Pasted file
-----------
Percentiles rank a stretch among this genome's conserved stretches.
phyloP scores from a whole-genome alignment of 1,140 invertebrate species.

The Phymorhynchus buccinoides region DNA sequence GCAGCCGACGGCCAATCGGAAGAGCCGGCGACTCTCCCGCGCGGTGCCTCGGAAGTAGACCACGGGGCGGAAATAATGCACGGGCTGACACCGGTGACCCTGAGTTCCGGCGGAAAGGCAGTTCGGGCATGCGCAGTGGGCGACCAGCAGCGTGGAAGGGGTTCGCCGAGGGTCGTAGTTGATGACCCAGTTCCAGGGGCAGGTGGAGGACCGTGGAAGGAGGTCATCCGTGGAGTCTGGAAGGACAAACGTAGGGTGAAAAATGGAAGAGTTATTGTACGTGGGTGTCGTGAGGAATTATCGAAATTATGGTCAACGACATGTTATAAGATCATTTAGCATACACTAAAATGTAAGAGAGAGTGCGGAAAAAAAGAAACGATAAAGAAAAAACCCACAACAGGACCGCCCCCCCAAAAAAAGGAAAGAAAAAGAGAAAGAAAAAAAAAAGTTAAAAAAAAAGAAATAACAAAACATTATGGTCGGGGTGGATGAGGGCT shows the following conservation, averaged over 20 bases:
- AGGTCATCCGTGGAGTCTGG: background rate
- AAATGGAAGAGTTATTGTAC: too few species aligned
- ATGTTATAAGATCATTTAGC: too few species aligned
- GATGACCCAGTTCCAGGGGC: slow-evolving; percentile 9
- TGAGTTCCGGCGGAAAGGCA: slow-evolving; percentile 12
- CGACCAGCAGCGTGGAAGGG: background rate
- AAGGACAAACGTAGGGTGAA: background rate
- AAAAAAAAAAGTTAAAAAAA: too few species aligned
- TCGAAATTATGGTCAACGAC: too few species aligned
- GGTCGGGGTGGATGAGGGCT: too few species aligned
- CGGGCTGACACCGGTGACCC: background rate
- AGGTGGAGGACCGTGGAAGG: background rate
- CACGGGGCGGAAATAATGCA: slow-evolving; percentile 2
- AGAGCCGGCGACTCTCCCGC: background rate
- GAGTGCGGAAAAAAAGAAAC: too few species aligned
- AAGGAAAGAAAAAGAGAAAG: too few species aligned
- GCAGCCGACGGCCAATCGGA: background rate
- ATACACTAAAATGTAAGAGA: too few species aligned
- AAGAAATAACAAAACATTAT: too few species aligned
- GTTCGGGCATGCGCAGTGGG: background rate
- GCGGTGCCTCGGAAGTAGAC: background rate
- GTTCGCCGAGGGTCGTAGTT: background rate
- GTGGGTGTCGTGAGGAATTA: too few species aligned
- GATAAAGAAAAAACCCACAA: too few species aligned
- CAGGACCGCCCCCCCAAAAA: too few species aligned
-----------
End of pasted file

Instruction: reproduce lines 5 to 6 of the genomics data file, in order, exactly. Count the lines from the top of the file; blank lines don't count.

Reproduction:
- AAATGGAAGAGTTATTGTAC: too few species aligned
- ATGTTATAAGATCATTTAGC: too few species aligned